You can get up to £500 every 3 months (up to £2,000 a year) for each of your children to help with the costs of childcare. This goes up to £1,000 every 3 months if a child is disabled (up to £4,000 a year).
If you get Tax-Free Childcare, you’ll set up an online childcare account for your child. For every £8 you pay into this account, the government will pay in £2 to use to pay your provider.
You can get Tax-Free Childcare at the same time as 30 hours free childcare if you’re eligible for both.
What you can use Tax-Free Childcare for
You can use it to pay for approved childcare, for example:
childminders, nurseries and nannies
after school clubs and play schemes
If your child is disabled
You can use the extra Tax-Free Childcare money you get to help pay for extra hours of childcare. You can also use it to help pay your childcare provider so they can get specialist equipment for your child such as mobility aids. Talk to them about what equipment your child can get.
Your eligibility depends on:
if you are working
your income (and your partner’s income, if you have one)
your child’s age and circumstances
your immigration status
If you are working
You can usually get Tax-Free Childcare if you (and your partner, if you have one) are:
on sick leave or annual leave
on shared parental, maternity, paternity or adoption leave
If you’re on adoption leave, you cannot apply for the child you’re on leave for unless you’re going back to work within 31 days of the date you first applied.
If you’re not currently working
You may still be eligible if your partner is working, and you get Incapacity Benefit, Severe Disablement Allowance, Carer’s
Allowance or contribution-based Employment and Support Allowance.
You can apply if you’re starting or re-starting work within the next 31 days.
Over the next 3 months you and your partner (if you have one) must each expect to earn at least:
£1,976 if you’re aged 23 or over
£1,909 if you’re aged 21 or 22
£1,420 if you’re aged 18 to 20
£1,000 if you’re under 18 or an apprentice
This is at least the National Minimum Wage or Living Wage for 16 hours a week on average.
You can use an average of how much you expect to earn over the current tax year if:
you work throughout the year but do not get paid regularly
you’re self-employed and do not expect to earn enough in the next 3 months
If you’re self-employed and started your business less than 12 months ago, you can earn less and still be eligible for Tax-Free Childcare.
For example, you’re eligible if you’re aged 23 or over and you earn £7,904 a year from irregular payments. This is the same as earning £1,976 every 3 months on average.
Certain types of income will not count towards the minimum amount you must earn to be eligible.
income from investing in property
If you or your partner have an expected ‘adjusted net income’ over £100,000 in the current tax year, you will not be eligible.
Your child must be 11 or under and usually live with you. They stop being eligible on 1 September after their 11th birthday.
Adopted children are eligible, but foster children are not.
If your child is disabled and usually lives with you, you may get up to £4,000 a year until 1 September after their 16th birthday. They’re eligible for this if they:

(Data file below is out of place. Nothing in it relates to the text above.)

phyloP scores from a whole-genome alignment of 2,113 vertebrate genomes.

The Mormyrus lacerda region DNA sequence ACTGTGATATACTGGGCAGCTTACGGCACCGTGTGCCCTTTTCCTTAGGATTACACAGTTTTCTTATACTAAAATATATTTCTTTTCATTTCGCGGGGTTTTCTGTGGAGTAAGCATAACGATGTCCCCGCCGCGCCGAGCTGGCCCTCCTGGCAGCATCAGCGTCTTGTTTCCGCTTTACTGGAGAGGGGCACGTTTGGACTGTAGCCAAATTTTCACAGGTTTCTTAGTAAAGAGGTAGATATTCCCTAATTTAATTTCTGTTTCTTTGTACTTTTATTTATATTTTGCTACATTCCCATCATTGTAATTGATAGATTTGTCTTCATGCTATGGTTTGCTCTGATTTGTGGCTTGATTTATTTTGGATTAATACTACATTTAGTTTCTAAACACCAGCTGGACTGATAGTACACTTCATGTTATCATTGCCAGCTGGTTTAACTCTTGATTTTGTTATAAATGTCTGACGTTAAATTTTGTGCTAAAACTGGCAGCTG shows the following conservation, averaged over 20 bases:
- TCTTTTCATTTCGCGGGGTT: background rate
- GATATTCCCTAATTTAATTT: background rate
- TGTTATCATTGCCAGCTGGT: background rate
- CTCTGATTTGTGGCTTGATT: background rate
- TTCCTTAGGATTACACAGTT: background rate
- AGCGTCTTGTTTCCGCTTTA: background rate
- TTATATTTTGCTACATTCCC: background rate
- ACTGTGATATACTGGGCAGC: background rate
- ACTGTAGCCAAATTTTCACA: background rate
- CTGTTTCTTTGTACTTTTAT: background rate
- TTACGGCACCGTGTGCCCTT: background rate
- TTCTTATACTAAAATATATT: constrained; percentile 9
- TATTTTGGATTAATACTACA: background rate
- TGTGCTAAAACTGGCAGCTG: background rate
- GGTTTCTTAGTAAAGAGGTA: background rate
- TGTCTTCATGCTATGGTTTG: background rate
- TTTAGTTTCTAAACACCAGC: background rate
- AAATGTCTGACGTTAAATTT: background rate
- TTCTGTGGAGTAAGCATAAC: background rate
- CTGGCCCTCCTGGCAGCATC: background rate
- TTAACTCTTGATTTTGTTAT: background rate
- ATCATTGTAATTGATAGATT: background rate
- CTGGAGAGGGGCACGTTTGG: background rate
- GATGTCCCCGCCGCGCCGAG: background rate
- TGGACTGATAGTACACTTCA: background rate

get Disability Living Allowance, Personal Independence Payment, Armed Forces Independence Payment, Child Disability Payment (Scotland only) or Adult Disability Payment (Scotland only)
Your immigration status
To be eligible for Tax-Free Childcare, you must have a National Insurance number and at least one of the following:
British or Irish citizenship
settled or pre-settled status, or you have applied and you’re waiting for a decision
permission to access public funds - your UK residence card will tell you if you cannot do this
If you have a partner, they must have a National Insurance number too.
If you’re living in an EU country, Switzerland, Norway, Iceland or Liechtenstein, you (or your partner if you have one) might still be eligible for Tax-Free Childcare if:
your work is in the UK
the work started before 1 January 2021
you’ve worked in the UK at least once every 12 months since you started working here
If you get tax credits, Universal Credit, a childcare bursary or grant, or childcare vouchers
You cannot get Tax-Free Childcare at the same time as claiming Working Tax Credit, Child Tax Credit, Universal Credit or childcare vouchers.
Which scheme you’re better off with depends on your situation. Use the childcare calculator to work out which type of support is best for you.
If you successfully apply for Tax-Free Childcare, your Working Tax Credit or Child Tax Credit will stop straight away. You cannot apply for them again.
You must tell your employer within 90 days of applying for Tax-Free Childcare to stop your childcare vouchers or directly contracted childcare.
They’ll then stop the vouchers or directly contracted childcare.
You may have to give HMRC evidence of leaving the childcare voucher scheme. For example, a copy of the letter telling your employer you’re leaving the childcare voucher scheme.
If you have a partner who gets vouchers or directly contracted childcare, they’ll need to tell their employer to stop this within 90 days too.
Wait until you get a decision on your Tax-Free Childcare application before cancelling your Universal Credit claim.